The first swatch out of her yarn was with the recommended needle size of 6 but I still didn’t think it had the stiffness I was looking for (and the gauge was off) so I went down a needle size. As I expected the gauge was too small but I felt if nothing else I would have the results in my project journal for future reference. In the end I decided that using 2 strands together with a size 6 needle would give me what I was looking for. I haven’t finished the swatch yet but I think I’m finally onto something. My goal is to get the swatching finished and be casting on by the middle of the week. Progress reports and pictures to come.
Living and travelling in an RV definitely has it’s advantages. We’ve been able to go, do and see places in the span of a couple of years that probably would have taken us many years if we would have had to rely on trying to take time off from our previous jobs/lives. And at last count we’d crossed the Mississippi River 6 times.Plus, if you don’t like where you are you can hook up and head out. Also, you don’t have the worry of the house while you’re gone and stressing over things like whether or not a pipe may have burst causing a flood, if the furnace/air conditioner is coming on at regular intervals or if your home is being robbed. That being said, there are some disadvantages of an RV. RV’s unfortunately aren’t built like a house and they come with their own worries and stresses. Although the underside is sealed there is still alot of space between it and the ground. The floor can be cold in the winter (thank goodness for those socks) and an RV just isn’t insulated like a house would be. When we decided to go back to the Pacific Northwest one of the things we didn’t anticipate was the moisture problems we would encounter in our RV. Seemed like it was a constant battle to keep it under control. After MUCH discussion and believe me there were actual sleepless nights spent discussing this, we decided it would be in our best interest to be in a dryer climate. We’ve spent considerable time in the Southwest and really loved it and decided it would keep our home on wheels in a happier state. So, we hooked up and headed out to Southern Utah. Although it’s colder than we anticipated for the time being (again those socks are coming in handy, along with an alpaca hat, scarf and mittens) we are very much enjoying not seeing once ounce of moisture on the windows when we open the blinds. I do have to add that I’m actually thrilled that it’s as cold as it is here at this time of year. One of my disappointments was that I might not ever be able to make and wear anything out of my stash again. I’m not unrealistic though, I know it will be HOT here in the summer but I figure I can do the reverse of what people do in cold climates during the winter. Instead of sitting by a fireplace knitting and spinning, I’ll be doing it in air conditioning in anticipation of the cooler months that will come.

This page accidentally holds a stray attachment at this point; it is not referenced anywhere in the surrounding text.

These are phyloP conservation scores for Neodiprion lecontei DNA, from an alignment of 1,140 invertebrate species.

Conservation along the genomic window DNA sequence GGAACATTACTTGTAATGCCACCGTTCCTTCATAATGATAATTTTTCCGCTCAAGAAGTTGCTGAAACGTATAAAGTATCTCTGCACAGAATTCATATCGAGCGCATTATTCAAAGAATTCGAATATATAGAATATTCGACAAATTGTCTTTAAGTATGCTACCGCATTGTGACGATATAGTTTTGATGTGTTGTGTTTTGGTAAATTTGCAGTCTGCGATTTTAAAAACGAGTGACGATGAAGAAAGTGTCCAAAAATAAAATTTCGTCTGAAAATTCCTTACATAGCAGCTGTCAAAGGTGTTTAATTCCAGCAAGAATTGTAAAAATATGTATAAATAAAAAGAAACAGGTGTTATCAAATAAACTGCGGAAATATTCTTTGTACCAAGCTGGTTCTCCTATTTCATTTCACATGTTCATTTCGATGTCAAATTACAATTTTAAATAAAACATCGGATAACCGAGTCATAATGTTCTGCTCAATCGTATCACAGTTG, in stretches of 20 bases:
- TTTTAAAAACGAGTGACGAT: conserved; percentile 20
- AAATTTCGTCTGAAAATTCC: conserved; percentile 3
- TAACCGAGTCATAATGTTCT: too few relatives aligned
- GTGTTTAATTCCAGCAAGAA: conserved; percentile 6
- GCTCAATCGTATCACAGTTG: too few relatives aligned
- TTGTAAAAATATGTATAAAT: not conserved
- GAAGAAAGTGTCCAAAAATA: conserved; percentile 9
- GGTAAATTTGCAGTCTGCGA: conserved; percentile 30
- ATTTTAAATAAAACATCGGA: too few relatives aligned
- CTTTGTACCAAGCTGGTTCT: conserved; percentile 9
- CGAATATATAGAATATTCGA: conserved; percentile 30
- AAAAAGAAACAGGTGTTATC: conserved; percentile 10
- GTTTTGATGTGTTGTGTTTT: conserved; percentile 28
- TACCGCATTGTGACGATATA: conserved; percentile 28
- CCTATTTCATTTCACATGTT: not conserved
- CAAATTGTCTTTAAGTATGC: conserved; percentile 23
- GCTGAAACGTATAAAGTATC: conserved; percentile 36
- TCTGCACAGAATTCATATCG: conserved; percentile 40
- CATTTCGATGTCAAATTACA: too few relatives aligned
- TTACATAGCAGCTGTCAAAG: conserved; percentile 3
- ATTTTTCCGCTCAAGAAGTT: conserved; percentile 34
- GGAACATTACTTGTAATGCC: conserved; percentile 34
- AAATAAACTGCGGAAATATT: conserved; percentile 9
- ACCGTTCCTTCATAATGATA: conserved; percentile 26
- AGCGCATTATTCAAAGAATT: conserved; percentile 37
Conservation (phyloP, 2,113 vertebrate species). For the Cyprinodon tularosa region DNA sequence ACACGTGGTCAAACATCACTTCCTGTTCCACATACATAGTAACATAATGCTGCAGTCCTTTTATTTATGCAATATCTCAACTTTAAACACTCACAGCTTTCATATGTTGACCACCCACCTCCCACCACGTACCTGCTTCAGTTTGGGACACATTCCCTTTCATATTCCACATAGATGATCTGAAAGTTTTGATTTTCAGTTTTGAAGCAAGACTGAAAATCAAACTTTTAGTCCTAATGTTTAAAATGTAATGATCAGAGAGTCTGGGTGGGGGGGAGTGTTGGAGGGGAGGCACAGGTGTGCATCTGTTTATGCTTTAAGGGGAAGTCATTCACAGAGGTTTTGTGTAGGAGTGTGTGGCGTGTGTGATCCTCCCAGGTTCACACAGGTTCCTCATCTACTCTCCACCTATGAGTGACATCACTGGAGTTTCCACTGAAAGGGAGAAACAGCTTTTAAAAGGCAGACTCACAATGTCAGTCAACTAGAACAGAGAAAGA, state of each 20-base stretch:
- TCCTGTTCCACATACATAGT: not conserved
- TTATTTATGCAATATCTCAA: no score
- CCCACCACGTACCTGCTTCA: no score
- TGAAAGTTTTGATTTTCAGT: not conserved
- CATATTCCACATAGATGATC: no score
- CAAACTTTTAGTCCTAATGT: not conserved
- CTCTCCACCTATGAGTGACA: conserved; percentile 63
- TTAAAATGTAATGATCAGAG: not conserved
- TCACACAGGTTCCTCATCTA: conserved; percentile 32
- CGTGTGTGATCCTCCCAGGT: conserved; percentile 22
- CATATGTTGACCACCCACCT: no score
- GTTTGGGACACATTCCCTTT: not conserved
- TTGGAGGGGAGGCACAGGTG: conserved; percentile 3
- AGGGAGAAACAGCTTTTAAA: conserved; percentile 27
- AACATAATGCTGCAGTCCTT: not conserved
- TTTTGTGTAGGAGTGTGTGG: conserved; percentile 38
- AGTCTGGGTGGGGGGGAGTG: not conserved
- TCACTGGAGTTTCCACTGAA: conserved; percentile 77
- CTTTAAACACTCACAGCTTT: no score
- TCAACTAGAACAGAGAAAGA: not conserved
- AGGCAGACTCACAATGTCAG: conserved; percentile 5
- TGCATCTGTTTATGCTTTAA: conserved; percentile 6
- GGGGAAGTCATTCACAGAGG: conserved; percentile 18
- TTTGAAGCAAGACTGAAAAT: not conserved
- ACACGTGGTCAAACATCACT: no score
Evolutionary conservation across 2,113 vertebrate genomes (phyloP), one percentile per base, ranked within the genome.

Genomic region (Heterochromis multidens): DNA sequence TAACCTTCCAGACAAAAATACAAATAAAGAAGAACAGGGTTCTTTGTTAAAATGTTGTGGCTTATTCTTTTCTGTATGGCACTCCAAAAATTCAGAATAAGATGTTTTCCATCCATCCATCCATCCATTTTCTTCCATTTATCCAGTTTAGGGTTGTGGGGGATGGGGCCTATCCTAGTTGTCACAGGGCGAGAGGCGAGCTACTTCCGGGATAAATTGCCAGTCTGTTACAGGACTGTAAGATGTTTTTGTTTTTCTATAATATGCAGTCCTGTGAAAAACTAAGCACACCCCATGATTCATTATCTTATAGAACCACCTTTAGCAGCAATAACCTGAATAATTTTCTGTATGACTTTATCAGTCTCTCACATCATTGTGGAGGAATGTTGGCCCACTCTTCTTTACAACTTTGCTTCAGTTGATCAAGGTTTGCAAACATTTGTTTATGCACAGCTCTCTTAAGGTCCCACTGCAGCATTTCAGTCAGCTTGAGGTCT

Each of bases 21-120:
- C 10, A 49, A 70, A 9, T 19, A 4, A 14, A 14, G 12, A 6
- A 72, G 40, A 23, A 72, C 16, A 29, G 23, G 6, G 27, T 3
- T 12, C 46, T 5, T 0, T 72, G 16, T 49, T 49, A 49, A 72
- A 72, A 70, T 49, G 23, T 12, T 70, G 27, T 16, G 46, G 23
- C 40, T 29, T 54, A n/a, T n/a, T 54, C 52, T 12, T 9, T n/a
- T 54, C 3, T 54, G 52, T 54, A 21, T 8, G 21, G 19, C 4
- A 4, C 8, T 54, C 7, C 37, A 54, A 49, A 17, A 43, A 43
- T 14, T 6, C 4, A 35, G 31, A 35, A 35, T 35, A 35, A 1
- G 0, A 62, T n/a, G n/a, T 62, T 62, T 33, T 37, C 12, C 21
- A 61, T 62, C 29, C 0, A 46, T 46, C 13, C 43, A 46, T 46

I’m getting there. The leg is within a 1/2 inch of being done. I don’t know why it always seems that the leg takes so long when it’s basically mindless K2P2 and rest of the sock goes so quickly. Must be the mindlessness of it all. (can’t wait to see what spell check does with that one). My hubby has asked for a hat when the socks are done and he went online and found one that he says is exactly what he wants, which is great because the vision that I had for it is nothing like what his was! He is a huge history buff, especially when it comes to WWII and interestingly enough he came across this pattern for a watch cap that was distributed by The American Red Cross during WWI and WWII. He then picked out a yarn from my stash to make it out of. I should add a note here about my stash. When we sold our alpaca and sheep farm back in 2006 and took to the highways in our RV, I wanted to have yarn and roving from each of my animals to take with me. Well, that turned out to be 7 large boxes that have travelled all over the country with us without so much as a word from my husband about how much space it takes up. He knows that during some rough times over the last few years it has given me much-needed peace of mind to be knitting or spinning with fiber from my animals. So the watch cap will be knit out of the black fiber from my alpacas Rosie and Dominoe that I had processed into a 2 ply fingering weight yarn. As with any new project I’m anxious to get started but I have to do the dreaded swatch first….
BTW, we have discovered that the wind chiming neighbors are also door slammers. They must go in and out at least 20 times a day at all hours and every single time it’s WHAM with the door. We can’t figure out how the thing stays on its hinges. I have to assume they don’t hang much on their walls.